The term "legislative intent" comes absurdly close to being an oxymoron. The Iowa Supreme Court in a recent case, State v. Adams, 810 N.W.2d 365 (Iowa 2012) gives us in one short paragraph the methods by which one may ascertain the intent of a statute. The process seems rather complicated. It would seem much easier to begin with the assumption that the statute is superfluous as it most likely is. The beginning premise of any analysis of a statute should commence with the idea that there are too many of them. The Iowa legislature, as with all legislatures, work under the assumption that their job is to pass as many laws as possible in the short time allotted them.
A legislator, one who has been elected to serve in a legislature, by those who bother to vote and who have never read a statute nor would understand it if they did, is presumed to have a modicum of intelligence. He, or she as the case may be, fancies himself to have a mandate to address the complaints of his constituents. These mandates derive from newspaper headlines or the disapproving tone of television news anchors trickling down to the voter transforming themselves into moral outrage or general opprobrium. These outraged voters who think that the local television anchor has actually thought about anything call up their representative or senator and demand that something be done. The legislature in turn agrees that something must be done about whatever it is that is bothering his constituents and sets about proposing legislation to end the practice being complained of. The intent of the legislator is to remain in office and if it means passing ridiculous and superfluous legislation, so be it.
Whatever intelligence a single legislator may possess, disappears into the abyss when joined with that of other legislators sitting in a group to discuss the upcoming proposals. Some will be in favor of a particular proposal and some will be against it; none will have read the proposed law but will vociferously support or disavow it regardless, depending, usually, on party affiliation. A perfect example of legislative superfluity are the driving while intoxicated laws. It has been determined that driving while intoxicated is a serious matter to be quashed where all possible. It makes no difference whatsoever that driving while intoxicated is a form of reckless driving already on the books and a statute so subjective in nature that it can form the basis of about any arrest law enforcement wants to make. The prohibitionists have reincarnated themselves into MADD. I can almost guarantee you that any given member of MADD is on the cell phone before leaving the driveway on the way to McDonald's drive through for her morning latte tailgating some elderly person on the interstate while yelling at her kids in the back seats of her minivan between quick glances in the mirror to check her makeup. So much for reckless driving.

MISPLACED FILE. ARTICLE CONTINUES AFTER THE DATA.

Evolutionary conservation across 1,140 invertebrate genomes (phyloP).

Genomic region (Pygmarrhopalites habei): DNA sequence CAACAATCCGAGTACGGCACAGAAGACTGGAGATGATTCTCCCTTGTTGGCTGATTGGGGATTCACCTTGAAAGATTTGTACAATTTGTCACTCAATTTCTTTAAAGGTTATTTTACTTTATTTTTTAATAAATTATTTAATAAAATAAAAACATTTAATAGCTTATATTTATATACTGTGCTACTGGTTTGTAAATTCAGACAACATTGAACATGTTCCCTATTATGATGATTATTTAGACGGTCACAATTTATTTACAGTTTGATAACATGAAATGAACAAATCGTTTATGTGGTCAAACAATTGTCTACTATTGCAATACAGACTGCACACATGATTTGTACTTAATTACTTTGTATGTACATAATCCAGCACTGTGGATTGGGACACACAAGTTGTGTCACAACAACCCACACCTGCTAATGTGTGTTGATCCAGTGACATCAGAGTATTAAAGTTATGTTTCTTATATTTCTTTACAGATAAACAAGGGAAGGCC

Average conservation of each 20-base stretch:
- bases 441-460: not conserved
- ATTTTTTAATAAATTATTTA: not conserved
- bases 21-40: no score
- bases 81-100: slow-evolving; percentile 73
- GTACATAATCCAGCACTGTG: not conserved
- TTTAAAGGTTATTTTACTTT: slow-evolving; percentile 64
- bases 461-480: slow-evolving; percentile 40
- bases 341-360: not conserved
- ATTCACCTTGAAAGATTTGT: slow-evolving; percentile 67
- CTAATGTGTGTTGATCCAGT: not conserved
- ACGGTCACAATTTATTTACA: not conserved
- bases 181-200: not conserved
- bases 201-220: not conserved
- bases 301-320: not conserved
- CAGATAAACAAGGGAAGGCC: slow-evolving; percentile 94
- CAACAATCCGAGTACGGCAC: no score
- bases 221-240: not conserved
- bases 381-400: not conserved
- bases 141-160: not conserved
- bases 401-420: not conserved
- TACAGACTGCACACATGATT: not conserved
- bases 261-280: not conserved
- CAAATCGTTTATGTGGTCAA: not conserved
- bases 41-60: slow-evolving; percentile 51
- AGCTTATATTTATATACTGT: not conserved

The courts are quick to find a law constitutional; they have a vested interest in not abusing legislative bodies. Legislatures give them money; pay for their retirement. It would not do at all to irritate those who fund you. Ergo, the laws pile up, one on another, until we are buried in them. There is no incentive to find a law unconstitutional which makes the interpretation of statutes easy indeed. So when the courts tell us what is required to interpret a law they are really telling us to grin and bear it.